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Cabbage & Gout

by
author image Rebecca Bragg
Rebecca Bragg has been a writer since 1979. From 1988 to 2000, she was a reporter for Canada's largest newspaper, the "Toronto Star," specializing in travel. She holds a Master of Arts in English literature and creative writing and has lived in India and Nepal, volunteering in animal rescue organizations in both countries.
Cabbage & Gout
A fresh cabbage growing in the field. Photo Credit thodsaph/iStock/Getty Images

Gout used to be associated with the high life, believed to be most common among men who could afford to eat and drink too much of the best of everything. It is now known that people with gout, the most common type of inflammatory arthritis in men over 40, have a "metabolic glitch" that allows the uric acid in their bloodstreams to rise to damaging levels, says Harvard Medical School. Some people swear that wrapping cabbage leaves around gout-affected joints eases pain, but home remedies notwithstanding, scientific evidence has been mounting that cabbage may be the gout-stricken man's best friend in the vegetable kingdom.

Gout and Diet

The standard treatment for gout involves anti-inflammatory drugs in combination with a diet low in purines, the chemical compounds that lead to crystals in and around joints to cause the agonizing pain associated with this condition. A study published in the June 2005 issue of "Arthritis & Rheumatism" found that 500 mg a day of vitamin C significantly lowered uric acid levels in 184 participants. The researchers concluded that vitamin C might be beneficial in both preventing gout and managing symptoms, findings supported by a later study, published in the March 2006 "Archives of Internal Medicine," involving 47,000 participants who were followed for 20 years.

Nutritional Qualities of Cabbage

After analyzing nutritional data from the U.S. Department of Agriculture, Best Gout Remedies concluded that red cabbage contains substantially more gout-fighting properties than its green counterpart. The alkalinity of both will help to neutralize uric acid, but red cabbage offers the added benefits of the flavonoid that gives it color, cyanidin. This chemical, also found in sweet cherries, is believed to protect against gout attacks by helping to reduce uric acid levels. Moreover, red cabbage is higher in vitamin C than both green cabbage or cherries, a fruit often touted for anti-gout properties. The Linus Pauling Institute gives cabbage and its cousins in the cruciferous family, including broccoli, cauliflower, brussels sprouts, kale, collard greens, mustard and bok choy, high praise for their disease-fighting capabilities.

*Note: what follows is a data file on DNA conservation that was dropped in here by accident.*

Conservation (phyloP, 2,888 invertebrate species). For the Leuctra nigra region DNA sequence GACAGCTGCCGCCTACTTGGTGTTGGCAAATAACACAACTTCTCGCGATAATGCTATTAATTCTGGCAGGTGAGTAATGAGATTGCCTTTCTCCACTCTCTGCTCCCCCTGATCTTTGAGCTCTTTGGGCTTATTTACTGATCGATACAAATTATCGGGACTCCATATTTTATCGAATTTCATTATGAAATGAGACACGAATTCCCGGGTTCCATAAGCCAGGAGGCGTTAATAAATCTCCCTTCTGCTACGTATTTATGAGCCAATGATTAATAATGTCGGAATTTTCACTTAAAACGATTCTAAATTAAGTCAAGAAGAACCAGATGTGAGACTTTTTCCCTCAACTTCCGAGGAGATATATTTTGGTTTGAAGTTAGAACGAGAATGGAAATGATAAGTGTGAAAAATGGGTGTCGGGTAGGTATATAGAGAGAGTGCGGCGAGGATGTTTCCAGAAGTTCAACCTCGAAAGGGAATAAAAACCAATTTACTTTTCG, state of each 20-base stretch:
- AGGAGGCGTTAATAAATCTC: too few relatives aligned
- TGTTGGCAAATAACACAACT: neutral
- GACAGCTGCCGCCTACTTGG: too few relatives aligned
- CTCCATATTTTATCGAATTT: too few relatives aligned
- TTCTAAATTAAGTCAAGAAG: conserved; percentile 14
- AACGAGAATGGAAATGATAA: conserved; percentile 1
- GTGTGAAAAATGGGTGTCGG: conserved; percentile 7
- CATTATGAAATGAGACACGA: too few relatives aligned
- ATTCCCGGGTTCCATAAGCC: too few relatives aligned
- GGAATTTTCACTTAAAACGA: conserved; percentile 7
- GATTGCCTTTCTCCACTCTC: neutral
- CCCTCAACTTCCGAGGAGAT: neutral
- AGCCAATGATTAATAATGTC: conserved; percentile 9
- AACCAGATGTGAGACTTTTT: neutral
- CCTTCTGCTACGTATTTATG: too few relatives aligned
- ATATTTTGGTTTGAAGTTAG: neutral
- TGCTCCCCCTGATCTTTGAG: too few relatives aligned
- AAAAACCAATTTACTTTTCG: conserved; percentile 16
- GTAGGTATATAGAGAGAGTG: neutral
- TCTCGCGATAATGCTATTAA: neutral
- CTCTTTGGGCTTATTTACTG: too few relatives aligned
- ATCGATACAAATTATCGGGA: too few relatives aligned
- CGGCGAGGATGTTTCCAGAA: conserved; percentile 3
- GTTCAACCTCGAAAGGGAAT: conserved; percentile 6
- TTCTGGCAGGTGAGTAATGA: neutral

Cabbage Leaf Poultice

The beauty of this simple home remedy is that the cost of trying it is negligible -- and many gout sufferers claim it reduces or eliminates pain. Keep a few frozen cabbage leaves in a plastic bag in the freezer. When gout strikes, take them out, arrange them around the affected area, wrap a towel around them and let the warmth of your skin thaw them naturally. If the theory is accurate, the gout-fighting chemicals in the cabbage will penetrate the skin and dissolve crystal deposits. If not, the frozen leaves will soothe the inflamed area anyway.

Boosting Dietary Intake

Cabbage is an ancient vegetable grown all over the world so a veritable United Nations of recipes for adding more of it to your diet are only a mouse click away. Some nutrients are lost in cooking, so eating the vegetable raw, in slaws or cabbage salads, is the best way to get maximum anti-gout benefits. Other tasty ways to make cabbage go down easy include Russian borscht, Polish cabbage rolls, Chinese stir-fry, German rotkohl and Indian vegetable curries.

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